Colin Friels and Josh McConville in Moving Parts | Parade Playhouse

Moving Parts is what happens, perhaps, when a copywriter sets out to make his mark as a playwright. I should qualify. I, too, am a copywriter. It was my first career and remains, at least in part, as such. So it’s through no snootiness or condescension that I say this. If anything, I probably wish David Nobay had succeeded more comprehensively with Moving Parts.

Moving Parts is apt, for while it has moving parts that are reasonably well-oiled with smart, snappy dialogue, yet the whole is somehow less than the sum of them: it’s a play that, despite the threat of a dangerous weapon, doesn’t really ever reach any dramatic crescendo (it draws a blank) and it ends flatly, abruptly and without any real conclusion. It has all the trappings of a great play and is, evidently, trying to emulate the mood and timbre one might associate with and find in, say, a Eugene O’Neill, Arthur Miller or Tennessee Williams play, but it proves to be a triumph, only, of style over content and, as such, is tantamount to something of a theatrical hoax. It’s the emperor’s new play.

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This is ironic since, despite lay cynicism about the motives and methods of advertising, the last thing it can have, in order to be successful, is style without content. It must have style, but the content comes first: it must have a substantial premise and promise. It’s described as a darkly comic thriller but, while darkly comic, it’s in the most mild-mannered, lightweight kind of way and, as to thriller, well, it doesn’t exactly have you white-knuckled, with racing pulse. Still, director Steve Rogers and his actors, Colin Friels and Josh McConville, milk what’s available to the very best of their abilities and, thanks to their efforts, the play just creeps over the line as a passable evening’s entertainment.

It must be said, Steven Jones-Evans’ production design is impressive, in recreating the ambience of a high street London jeweller’s shop. So, too, Russell Boyd’s (yes, that one) lighting. Colin Friels is the jeweller, proud of his profession and the kind of life, and living, it’s enabled. He’s a little bit Arf’r Daley, i’n’ ‘e? A savvy working-class geezer made good and affecting the airs of a toff. As he pedantically tidies his shop just before closing time, in walks a young bloke, keen to buy a watch. Or so he says. What ensues is a slowly unfurling confrontational meeting between an estranged father and son, peppered with pseudo-poetical metaphors relating to timepieces. Secrets, lies, misunderstandings and repressed feelings are all in evidence, but the worm hardly registers the pathos.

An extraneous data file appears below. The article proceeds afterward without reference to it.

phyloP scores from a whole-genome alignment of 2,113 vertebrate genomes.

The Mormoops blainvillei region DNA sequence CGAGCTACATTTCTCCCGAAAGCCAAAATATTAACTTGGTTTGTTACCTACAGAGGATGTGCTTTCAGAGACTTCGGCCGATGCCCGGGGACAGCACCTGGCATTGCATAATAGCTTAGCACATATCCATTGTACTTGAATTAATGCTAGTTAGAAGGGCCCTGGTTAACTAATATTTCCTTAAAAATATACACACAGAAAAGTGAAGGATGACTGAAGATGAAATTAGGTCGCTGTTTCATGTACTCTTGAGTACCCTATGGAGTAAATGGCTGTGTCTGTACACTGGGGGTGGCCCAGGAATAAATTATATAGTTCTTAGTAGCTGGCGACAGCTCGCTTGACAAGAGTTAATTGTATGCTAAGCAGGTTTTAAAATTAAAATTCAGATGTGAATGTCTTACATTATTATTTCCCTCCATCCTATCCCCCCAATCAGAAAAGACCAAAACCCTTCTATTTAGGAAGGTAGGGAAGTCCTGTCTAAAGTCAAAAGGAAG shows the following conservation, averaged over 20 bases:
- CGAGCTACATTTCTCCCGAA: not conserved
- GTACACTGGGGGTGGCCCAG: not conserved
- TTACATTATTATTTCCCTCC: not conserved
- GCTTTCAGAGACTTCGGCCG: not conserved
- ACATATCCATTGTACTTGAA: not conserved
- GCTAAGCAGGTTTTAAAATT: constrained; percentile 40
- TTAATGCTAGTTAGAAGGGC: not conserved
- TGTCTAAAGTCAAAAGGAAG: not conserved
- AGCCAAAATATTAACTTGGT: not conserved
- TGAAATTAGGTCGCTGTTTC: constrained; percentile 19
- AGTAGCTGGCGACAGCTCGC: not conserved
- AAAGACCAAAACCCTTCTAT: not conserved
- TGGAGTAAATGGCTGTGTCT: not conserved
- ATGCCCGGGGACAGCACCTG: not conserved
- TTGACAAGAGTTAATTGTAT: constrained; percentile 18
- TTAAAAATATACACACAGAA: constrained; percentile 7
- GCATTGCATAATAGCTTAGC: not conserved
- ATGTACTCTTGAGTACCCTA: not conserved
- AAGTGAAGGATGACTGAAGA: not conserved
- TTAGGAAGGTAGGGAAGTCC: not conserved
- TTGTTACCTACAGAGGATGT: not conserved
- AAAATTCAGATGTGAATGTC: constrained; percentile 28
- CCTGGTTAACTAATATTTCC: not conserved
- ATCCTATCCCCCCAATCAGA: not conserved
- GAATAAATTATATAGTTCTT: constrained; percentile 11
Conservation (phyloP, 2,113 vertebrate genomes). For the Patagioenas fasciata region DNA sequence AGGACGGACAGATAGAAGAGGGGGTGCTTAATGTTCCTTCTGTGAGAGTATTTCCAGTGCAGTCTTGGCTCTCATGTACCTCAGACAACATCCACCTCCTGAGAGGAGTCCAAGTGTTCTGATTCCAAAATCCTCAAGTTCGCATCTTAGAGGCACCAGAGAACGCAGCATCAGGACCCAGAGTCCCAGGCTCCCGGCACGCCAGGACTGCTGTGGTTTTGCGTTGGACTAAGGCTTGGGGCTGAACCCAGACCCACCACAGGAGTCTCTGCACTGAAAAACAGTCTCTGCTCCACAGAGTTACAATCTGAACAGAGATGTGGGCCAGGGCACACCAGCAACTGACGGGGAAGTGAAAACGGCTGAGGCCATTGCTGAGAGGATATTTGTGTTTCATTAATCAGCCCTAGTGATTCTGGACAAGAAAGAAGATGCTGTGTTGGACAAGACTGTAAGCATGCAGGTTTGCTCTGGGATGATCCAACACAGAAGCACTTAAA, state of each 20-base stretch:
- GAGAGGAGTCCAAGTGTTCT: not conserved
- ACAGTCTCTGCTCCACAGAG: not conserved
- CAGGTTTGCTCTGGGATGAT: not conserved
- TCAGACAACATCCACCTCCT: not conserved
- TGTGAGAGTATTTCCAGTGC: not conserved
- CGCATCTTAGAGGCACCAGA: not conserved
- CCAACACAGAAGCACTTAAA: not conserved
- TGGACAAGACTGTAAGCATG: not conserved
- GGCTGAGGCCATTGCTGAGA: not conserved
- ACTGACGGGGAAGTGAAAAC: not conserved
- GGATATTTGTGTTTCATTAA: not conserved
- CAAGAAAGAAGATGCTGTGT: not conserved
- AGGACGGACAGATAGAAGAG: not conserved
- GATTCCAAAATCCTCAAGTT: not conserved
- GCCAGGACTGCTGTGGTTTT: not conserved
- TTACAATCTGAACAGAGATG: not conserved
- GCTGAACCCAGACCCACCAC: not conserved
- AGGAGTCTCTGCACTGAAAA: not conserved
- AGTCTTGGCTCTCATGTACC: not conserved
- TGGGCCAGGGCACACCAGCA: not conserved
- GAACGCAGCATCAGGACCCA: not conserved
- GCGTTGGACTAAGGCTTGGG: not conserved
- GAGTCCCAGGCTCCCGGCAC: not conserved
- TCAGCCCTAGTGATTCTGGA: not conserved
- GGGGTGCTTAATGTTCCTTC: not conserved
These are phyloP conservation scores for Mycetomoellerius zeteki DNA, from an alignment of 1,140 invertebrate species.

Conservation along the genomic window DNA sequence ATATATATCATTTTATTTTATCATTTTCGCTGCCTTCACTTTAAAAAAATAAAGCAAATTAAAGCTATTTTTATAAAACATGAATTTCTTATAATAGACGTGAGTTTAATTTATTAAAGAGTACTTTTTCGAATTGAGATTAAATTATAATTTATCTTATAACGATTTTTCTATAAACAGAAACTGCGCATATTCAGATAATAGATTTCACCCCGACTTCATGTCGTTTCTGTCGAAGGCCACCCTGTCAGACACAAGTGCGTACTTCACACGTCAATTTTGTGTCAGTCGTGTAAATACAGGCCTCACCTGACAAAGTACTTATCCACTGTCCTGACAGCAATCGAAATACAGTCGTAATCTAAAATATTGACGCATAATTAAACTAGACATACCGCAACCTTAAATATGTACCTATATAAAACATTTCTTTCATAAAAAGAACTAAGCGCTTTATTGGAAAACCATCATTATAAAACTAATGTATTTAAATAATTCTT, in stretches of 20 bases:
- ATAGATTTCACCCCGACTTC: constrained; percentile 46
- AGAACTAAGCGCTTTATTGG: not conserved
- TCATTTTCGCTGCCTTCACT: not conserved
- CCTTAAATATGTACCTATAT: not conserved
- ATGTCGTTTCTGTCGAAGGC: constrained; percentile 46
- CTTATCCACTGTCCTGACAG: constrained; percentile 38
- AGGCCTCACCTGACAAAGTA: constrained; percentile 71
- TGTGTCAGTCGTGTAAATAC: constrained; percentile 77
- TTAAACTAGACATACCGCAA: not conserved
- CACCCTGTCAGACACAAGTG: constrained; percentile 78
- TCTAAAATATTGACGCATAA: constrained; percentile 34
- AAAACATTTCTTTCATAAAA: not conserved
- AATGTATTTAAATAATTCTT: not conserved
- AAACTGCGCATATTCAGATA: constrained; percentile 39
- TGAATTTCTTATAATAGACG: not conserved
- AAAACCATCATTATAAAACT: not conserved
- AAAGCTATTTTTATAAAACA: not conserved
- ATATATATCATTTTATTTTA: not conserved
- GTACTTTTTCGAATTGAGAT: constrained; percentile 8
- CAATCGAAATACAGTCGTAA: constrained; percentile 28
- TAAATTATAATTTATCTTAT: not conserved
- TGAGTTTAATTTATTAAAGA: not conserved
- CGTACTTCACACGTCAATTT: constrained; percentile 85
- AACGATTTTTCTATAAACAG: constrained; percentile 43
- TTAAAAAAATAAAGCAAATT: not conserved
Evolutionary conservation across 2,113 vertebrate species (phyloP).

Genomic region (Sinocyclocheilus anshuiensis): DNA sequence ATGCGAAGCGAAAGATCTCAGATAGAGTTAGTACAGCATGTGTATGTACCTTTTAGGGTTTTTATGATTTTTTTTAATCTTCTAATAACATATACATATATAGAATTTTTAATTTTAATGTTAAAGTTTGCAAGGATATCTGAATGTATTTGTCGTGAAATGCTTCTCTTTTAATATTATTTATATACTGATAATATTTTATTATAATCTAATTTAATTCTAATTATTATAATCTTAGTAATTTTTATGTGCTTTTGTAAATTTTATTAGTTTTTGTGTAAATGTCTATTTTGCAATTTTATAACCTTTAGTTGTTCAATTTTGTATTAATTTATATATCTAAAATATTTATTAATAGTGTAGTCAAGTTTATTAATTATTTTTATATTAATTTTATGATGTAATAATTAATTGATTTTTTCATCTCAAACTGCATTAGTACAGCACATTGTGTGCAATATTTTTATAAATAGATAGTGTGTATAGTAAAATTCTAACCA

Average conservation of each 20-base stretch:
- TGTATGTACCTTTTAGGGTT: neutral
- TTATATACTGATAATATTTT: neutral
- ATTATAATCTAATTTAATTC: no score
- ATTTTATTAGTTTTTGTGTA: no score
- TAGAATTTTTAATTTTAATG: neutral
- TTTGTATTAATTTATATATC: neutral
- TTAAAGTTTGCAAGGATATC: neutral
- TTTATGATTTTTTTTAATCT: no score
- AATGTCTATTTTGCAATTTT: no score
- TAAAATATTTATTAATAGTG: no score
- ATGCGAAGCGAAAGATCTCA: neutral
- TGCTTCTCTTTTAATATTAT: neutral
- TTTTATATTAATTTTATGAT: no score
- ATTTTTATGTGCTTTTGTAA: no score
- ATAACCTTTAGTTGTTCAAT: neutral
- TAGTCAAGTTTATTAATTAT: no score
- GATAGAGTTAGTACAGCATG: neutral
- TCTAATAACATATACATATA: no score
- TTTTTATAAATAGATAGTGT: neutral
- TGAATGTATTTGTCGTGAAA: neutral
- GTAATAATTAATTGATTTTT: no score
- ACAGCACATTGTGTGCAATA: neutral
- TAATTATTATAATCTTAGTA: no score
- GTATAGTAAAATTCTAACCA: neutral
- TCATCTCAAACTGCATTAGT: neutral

The idea is good, but the execution lacklustre, notwithstanding valiant and characterful performances, especially from Friels. So, no, it doesn’t take us ‘deep into the heart of the human condition’, as touted. It tickles the surface, creating a ripple rather than a tidal wave. It all comes across as a contrived, intellectual exercise, rather than one inspired by the kind of passion generally born of experience.

One of the most interesting sidelights of the production is that, unbelievably, it’s the first time Friels has performed at NIDA since graduation there. And the fact that it’s one of the most interesting sidelights, or footnotes, in relation to this production tends to say a lot. Not even dramaturgy by Steven Sewell and Suzy Miller has been able to rescue this critically endangered species from extinction. And their names by no means complete the long who’s who of film and theatrical talent on-board for this outing. It couldn’t look better, on paper. An embarrassment of riches. A virtual artistic coup. Not to mention marketing one. Still, however, not enough. The result on the stage droops, like too many takes shooting a scene for a porn flick. And, again, that ending: it’s like lumbering ’round in an old clunker that finally just sputters and conks out.

There are moments of thematic and narrative interest, but these are opportunities that remain unexploited, as we skip stones over the slippery, elusive surface of the human condition, failing, time and again to really penetrate it in any memorable, visceral or emotionally-charged way. Authenticity is what’s missing. So, a moment that might’ve been momentous? Well, the unprepossessing man with his nose pressed up against the glass has to be buzzed in, which affords an opportunity for discussion between the protagonists about how Roy (Friels) knows who to let in, when and why. This could’ve been teased out to great topical effect, given, for example, the knee-jerk policies re asylum seekers being put about as I write that pander to incurable xenophobics.

We touch the area lightly, but fly away. The gloves never come off.

Moving Parts is a play that, after closing, I fear, is likely to be put out to pasture, remembered as a bold but failed experiment, as it rusts away in the back paddock. No matter how good the craft, or how crafty the crafter, there’s no substitute for raw feeling and wrenching, brutal honesty. That means writing that comes from the heart, not the head.

The details: Moving Parts plays the Parade Playhouse until August 10. Tickets via Ticketek.

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Peter Fray
Peter Fray
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